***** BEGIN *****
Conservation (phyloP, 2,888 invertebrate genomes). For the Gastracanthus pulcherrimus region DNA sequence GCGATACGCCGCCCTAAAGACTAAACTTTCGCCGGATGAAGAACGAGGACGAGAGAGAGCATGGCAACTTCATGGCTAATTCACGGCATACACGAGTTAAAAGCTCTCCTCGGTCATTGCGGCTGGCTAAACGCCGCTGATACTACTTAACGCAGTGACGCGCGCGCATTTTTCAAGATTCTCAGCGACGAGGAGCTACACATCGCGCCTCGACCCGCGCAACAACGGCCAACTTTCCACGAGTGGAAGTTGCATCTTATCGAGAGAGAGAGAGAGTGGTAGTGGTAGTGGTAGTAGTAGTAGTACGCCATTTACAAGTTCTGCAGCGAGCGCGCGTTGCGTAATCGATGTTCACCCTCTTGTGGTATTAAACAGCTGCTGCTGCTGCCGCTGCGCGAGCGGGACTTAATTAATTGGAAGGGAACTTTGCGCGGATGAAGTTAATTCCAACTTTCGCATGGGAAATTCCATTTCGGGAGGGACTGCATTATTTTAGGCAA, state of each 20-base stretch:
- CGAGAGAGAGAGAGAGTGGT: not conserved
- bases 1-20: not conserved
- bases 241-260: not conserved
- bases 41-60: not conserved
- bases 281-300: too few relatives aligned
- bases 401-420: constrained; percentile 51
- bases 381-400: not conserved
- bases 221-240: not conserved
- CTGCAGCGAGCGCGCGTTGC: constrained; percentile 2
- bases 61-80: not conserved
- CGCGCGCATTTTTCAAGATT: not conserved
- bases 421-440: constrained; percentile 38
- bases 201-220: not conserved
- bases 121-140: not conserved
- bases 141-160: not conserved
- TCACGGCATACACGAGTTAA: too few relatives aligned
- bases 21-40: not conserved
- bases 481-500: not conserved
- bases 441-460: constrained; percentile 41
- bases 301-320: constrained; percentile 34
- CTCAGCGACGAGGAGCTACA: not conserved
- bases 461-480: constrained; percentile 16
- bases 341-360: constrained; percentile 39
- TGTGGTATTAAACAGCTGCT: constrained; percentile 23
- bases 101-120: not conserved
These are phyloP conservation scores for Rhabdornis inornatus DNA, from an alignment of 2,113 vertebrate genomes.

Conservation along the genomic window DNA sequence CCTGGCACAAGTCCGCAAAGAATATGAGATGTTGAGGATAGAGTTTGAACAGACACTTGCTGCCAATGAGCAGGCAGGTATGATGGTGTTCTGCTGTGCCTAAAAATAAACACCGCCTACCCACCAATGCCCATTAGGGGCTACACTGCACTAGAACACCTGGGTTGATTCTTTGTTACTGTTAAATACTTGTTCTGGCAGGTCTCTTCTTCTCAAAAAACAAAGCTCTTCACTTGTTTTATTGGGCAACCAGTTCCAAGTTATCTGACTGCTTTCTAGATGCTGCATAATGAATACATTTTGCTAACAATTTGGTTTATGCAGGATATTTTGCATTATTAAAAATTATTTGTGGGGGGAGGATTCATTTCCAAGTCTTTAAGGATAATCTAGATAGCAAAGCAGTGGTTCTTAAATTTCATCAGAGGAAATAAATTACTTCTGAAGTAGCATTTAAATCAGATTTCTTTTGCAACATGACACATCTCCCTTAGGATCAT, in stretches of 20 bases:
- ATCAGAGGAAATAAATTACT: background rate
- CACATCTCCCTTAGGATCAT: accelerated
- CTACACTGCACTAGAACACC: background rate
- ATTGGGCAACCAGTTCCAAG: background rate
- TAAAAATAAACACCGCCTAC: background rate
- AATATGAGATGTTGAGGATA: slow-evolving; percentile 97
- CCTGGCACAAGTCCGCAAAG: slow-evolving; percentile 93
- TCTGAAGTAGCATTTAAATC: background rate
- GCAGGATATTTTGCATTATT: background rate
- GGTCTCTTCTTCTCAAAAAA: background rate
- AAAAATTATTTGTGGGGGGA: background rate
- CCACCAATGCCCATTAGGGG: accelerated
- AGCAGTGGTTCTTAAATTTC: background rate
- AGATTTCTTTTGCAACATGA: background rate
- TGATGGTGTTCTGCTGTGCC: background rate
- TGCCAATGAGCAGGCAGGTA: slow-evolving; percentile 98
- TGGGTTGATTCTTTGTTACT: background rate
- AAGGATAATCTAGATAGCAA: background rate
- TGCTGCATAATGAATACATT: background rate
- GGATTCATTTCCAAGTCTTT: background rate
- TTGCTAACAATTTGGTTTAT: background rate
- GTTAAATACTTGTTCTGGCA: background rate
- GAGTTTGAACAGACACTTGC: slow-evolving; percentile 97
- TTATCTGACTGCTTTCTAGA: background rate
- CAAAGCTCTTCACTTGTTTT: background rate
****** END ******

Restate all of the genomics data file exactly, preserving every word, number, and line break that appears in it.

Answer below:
Conservation (phyloP, 2,888 invertebrate genomes). For the Gastracanthus pulcherrimus region DNA sequence GCGATACGCCGCCCTAAAGACTAAACTTTCGCCGGATGAAGAACGAGGACGAGAGAGAGCATGGCAACTTCATGGCTAATTCACGGCATACACGAGTTAAAAGCTCTCCTCGGTCATTGCGGCTGGCTAAACGCCGCTGATACTACTTAACGCAGTGACGCGCGCGCATTTTTCAAGATTCTCAGCGACGAGGAGCTACACATCGCGCCTCGACCCGCGCAACAACGGCCAACTTTCCACGAGTGGAAGTTGCATCTTATCGAGAGAGAGAGAGAGTGGTAGTGGTAGTGGTAGTAGTAGTAGTACGCCATTTACAAGTTCTGCAGCGAGCGCGCGTTGCGTAATCGATGTTCACCCTCTTGTGGTATTAAACAGCTGCTGCTGCTGCCGCTGCGCGAGCGGGACTTAATTAATTGGAAGGGAACTTTGCGCGGATGAAGTTAATTCCAACTTTCGCATGGGAAATTCCATTTCGGGAGGGACTGCATTATTTTAGGCAA, state of each 20-base stretch:
- CGAGAGAGAGAGAGAGTGGT: not conserved
- bases 1-20: not conserved
- bases 241-260: not conserved
- bases 41-60: not conserved
- bases 281-300: too few relatives aligned
- bases 401-420: constrained; percentile 51
- bases 381-400: not conserved
- bases 221-240: not conserved
- CTGCAGCGAGCGCGCGTTGC: constrained; percentile 2
- bases 61-80: not conserved
- CGCGCGCATTTTTCAAGATT: not conserved
- bases 421-440: constrained; percentile 38
- bases 201-220: not conserved
- bases 121-140: not conserved
- bases 141-160: not conserved
- TCACGGCATACACGAGTTAA: too few relatives aligned
- bases 21-40: not conserved
- bases 481-500: not conserved
- bases 441-460: constrained; percentile 41
- bases 301-320: constrained; percentile 34
- CTCAGCGACGAGGAGCTACA: not conserved
- bases 461-480: constrained; percentile 16
- bases 341-360: constrained; percentile 39
- TGTGGTATTAAACAGCTGCT: constrained; percentile 23
- bases 101-120: not conserved
These are phyloP conservation scores for Rhabdornis inornatus DNA, from an alignment of 2,113 vertebrate genomes.

Conservation along the genomic window DNA sequence CCTGGCACAAGTCCGCAAAGAATATGAGATGTTGAGGATAGAGTTTGAACAGACACTTGCTGCCAATGAGCAGGCAGGTATGATGGTGTTCTGCTGTGCCTAAAAATAAACACCGCCTACCCACCAATGCCCATTAGGGGCTACACTGCACTAGAACACCTGGGTTGATTCTTTGTTACTGTTAAATACTTGTTCTGGCAGGTCTCTTCTTCTCAAAAAACAAAGCTCTTCACTTGTTTTATTGGGCAACCAGTTCCAAGTTATCTGACTGCTTTCTAGATGCTGCATAATGAATACATTTTGCTAACAATTTGGTTTATGCAGGATATTTTGCATTATTAAAAATTATTTGTGGGGGGAGGATTCATTTCCAAGTCTTTAAGGATAATCTAGATAGCAAAGCAGTGGTTCTTAAATTTCATCAGAGGAAATAAATTACTTCTGAAGTAGCATTTAAATCAGATTTCTTTTGCAACATGACACATCTCCCTTAGGATCAT, in stretches of 20 bases:
- ATCAGAGGAAATAAATTACT: background rate
- CACATCTCCCTTAGGATCAT: accelerated
- CTACACTGCACTAGAACACC: background rate
- ATTGGGCAACCAGTTCCAAG: background rate
- TAAAAATAAACACCGCCTAC: background rate
- AATATGAGATGTTGAGGATA: slow-evolving; percentile 97
- CCTGGCACAAGTCCGCAAAG: slow-evolving; percentile 93
- TCTGAAGTAGCATTTAAATC: background rate
- GCAGGATATTTTGCATTATT: background rate
- GGTCTCTTCTTCTCAAAAAA: background rate
- AAAAATTATTTGTGGGGGGA: background rate
- CCACCAATGCCCATTAGGGG: accelerated
- AGCAGTGGTTCTTAAATTTC: background rate
- AGATTTCTTTTGCAACATGA: background rate
- TGATGGTGTTCTGCTGTGCC: background rate
- TGCCAATGAGCAGGCAGGTA: slow-evolving; percentile 98
- TGGGTTGATTCTTTGTTACT: background rate
- AAGGATAATCTAGATAGCAA: background rate
- TGCTGCATAATGAATACATT: background rate
- GGATTCATTTCCAAGTCTTT: background rate
- TTGCTAACAATTTGGTTTAT: background rate
- GTTAAATACTTGTTCTGGCA: background rate
- GAGTTTGAACAGACACTTGC: slow-evolving; percentile 97
- TTATCTGACTGCTTTCTAGA: background rate
- CAAAGCTCTTCACTTGTTTT: background rate